The course was called “SURVIVAL” and it derived its inspiration from the sinking, just the year before, of the Andrea
Doria.  It seems that more people could have “survived” if only they had known how to stay afloat longer.  Thus, throughout the following semester, we were going to be trained in the fine art of keeping our heads above water, so that we might SURVIVE the next time we were in a shipwreck.  One had to admit the premise was clever, an ingenious way to concoct a swimming course for a school that didn’t have a legitimate swimming pool … or a legitimate instructor, either.

The course plan was as follows: On this first day, we would have to swim for five minutes, without touching the sides.  Of course, we couldn’t touch the bottom either, even if we tried.  Nothing was said about touching, I mean colliding with, each other. Meanwhile he explained that he would blow his whistle, every so often, to signal that it was time to change the stroke.  The flash cards would tell us what stroke to do next.  The plan was that in each succeeding session, 5 more minutes would be added to the time, until the “Final Exam” in which we would be required to SURVIVE for an ENTIRE HOUR, without stopping, drowning, or grabbing onto the side.
He blew the whistle, and once again, a deafening “TWEEEET!” echoed through the chamber.  The first flashcard read, “CRAWL”!  And, then, the Pandemonium began!  Who would have ever guessed that the sheer horror of being dumped into the ocean, amid panic and commotion, and scrambling for one’s very life could be so accurately replicated in such a tiny box of water?  It was a genuine fright simulator, with everybody crashing, thrashing, and bumping into one another, while doing their own thing, with butts and other body parts in close proximity to, or flashing past, your face.

Among us, that first day, were those who thought themselves Olympic Swimmers.  They were the worst offenders, as they saw this as an opportunity to impress everybody with their spectacular form and speed.  Therefore, they raced haphazardly, from one end of the pool to the other, crashing mindlessly into any body or body part that had the misfortune of being in their way.  To add to the commotion, each time we heard the whistle blow, it gave these assholes an opportunity to show off another flamboyant stroke.  The Overhand Back Stroke, The Butterfly, all executed dramatically with arms flailing wildly, hitting people in the eye.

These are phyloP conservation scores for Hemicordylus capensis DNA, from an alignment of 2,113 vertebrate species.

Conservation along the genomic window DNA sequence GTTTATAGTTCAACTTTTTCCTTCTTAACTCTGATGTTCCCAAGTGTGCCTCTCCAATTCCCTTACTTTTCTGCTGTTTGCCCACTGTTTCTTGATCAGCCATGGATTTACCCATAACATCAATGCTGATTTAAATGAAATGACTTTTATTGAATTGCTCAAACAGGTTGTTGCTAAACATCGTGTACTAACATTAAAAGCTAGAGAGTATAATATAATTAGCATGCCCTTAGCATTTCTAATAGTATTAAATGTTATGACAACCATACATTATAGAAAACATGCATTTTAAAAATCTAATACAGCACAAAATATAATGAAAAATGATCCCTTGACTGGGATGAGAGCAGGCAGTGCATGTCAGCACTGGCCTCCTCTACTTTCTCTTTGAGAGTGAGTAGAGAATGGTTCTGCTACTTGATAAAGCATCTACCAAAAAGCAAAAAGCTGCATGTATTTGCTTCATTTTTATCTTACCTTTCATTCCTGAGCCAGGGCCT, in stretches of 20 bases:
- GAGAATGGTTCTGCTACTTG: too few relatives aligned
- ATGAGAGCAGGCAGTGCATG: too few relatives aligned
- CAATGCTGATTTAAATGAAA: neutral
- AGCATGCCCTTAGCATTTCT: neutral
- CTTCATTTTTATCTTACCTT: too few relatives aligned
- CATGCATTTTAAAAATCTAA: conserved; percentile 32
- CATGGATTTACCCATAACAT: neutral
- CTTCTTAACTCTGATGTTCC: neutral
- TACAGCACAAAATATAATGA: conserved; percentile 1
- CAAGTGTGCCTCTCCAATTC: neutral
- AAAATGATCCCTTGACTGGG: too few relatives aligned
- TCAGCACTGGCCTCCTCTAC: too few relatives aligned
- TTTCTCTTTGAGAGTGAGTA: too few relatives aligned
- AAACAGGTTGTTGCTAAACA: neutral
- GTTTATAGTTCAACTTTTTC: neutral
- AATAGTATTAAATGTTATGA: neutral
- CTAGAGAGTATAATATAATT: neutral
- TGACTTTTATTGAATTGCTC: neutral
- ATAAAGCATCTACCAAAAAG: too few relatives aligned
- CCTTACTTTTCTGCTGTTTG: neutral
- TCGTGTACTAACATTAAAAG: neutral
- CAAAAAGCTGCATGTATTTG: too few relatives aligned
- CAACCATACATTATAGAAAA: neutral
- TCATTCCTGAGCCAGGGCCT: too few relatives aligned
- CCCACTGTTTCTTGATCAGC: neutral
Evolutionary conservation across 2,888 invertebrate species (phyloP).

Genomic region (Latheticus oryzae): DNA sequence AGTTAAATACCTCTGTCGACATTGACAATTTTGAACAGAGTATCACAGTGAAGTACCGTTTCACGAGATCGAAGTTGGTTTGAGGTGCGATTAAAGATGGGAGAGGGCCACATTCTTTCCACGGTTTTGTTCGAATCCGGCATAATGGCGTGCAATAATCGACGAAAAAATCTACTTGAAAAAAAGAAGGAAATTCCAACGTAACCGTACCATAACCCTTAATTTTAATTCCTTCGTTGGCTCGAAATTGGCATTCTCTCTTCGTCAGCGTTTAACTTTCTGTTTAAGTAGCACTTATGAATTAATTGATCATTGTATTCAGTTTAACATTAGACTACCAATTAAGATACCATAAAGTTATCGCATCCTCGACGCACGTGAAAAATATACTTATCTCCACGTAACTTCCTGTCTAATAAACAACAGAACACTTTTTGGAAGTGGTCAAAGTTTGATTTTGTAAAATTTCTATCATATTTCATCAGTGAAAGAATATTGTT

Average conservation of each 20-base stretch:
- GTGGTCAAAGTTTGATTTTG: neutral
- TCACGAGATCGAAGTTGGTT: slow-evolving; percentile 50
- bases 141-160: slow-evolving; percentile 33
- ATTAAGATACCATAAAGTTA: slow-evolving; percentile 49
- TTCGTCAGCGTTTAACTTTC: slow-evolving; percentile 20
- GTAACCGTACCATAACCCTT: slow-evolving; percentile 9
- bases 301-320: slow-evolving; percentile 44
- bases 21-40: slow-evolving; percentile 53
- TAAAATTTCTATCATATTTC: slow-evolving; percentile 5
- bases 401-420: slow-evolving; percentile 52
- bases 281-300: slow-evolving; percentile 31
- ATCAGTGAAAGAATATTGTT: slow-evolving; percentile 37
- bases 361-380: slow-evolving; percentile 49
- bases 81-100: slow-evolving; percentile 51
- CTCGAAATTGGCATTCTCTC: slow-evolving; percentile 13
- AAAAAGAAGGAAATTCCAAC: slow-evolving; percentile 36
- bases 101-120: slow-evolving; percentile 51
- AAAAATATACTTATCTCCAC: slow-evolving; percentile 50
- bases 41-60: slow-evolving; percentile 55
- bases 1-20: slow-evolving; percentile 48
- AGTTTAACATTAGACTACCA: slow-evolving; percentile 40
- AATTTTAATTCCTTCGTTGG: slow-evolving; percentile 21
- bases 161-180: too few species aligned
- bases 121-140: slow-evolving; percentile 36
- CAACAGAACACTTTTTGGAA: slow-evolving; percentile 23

Others, like me, were getting angry, and going at much slower speeds.  We were merely trying to avoid collisions, a feat that proved impossible to achieve.   Amid crashing, thrashing splashing cursing and everyone traveling in different directions, we managed to replicate a degree of panic that might have actually accompanied the sinking of the Titanic, when masses of desperate humanity were suddenly tossed into the sea.  I imagined an illustration by Gustave Doré depicting souls in torment writhing in a sea of sweat, somewhere in the lowest levels of Dante’s Inferno. The ordeal went on for what seemed like an Eternity.  Five minutes worth of Hell on Earth, not only, proved exhausting, but felt like it would never end. 
Mercifully, the sheer panic and near riot of the first day was never quite repeated again.  That was because, throughout the week, “Survival” had become the main topic of conversation.  And by the time the next class began, we had conferred as a group, and plotted a course of action, or one might better say, inaction.  We all agreed that in the future, we would all move in the same direction and at the same slow rate of speed, the slower the better.  Showing off was strictly off the table, and bumping body parts was out of bounds.  And so it was, with each succeeding meeting, the pace at which we “survived” slowed down.    

Meanwhile, on many days, before the actual endurance test began, the instructor invented bizarre things for us to do, like standing around the parameter in the nude to hear a lecture on the dangers of a storm at sea, or diving into the water, one at a time, while the others watched your every move, to retrieve the coach’s submerged car keys.  Throughout all this, my discomfort over being oversize never did subside.  The six foot ceiling was always there to remind me, by forcing me to slouch, even more than I would otherwise.

One “lesson” that I found particularly embarrassing was the day we had to “get undressed in the water”.  The coach had a theory that the first thing one should do, when tossed into Davy Jones’ Locker room, is take off all your clothes.  So on this particular occasion, we had to stand around and watch each other, one at a time, don a single set of sopping wet attire that the instructor had supplied; then jump into the pool and take it off again.  Who would have guessed that getting dressed could prove more embarrassing than disrobing?  This became a graphic demonstration that the myth of “One Size Fits All” is a lie. 

All eyes were upon me as I tried to force myself into a shirt, too small to button up, and a pair of soaking wet trousers, intended for someone half my size.  Naturally, the waist and fly had to remain open wide.  The worst part was trying to get my size 13 feet into a waterlogged pair of size 10 shoes.  I felt like one of Cinderella’s ugly sisters cramming my toes into a small glass slipper, while hopping on one leg.  With toes barely inserted and heels protruding well beyond the shoes, the coach insisted that I “wear them” anyway.  My classmates found all this hilarious.  I was not amused.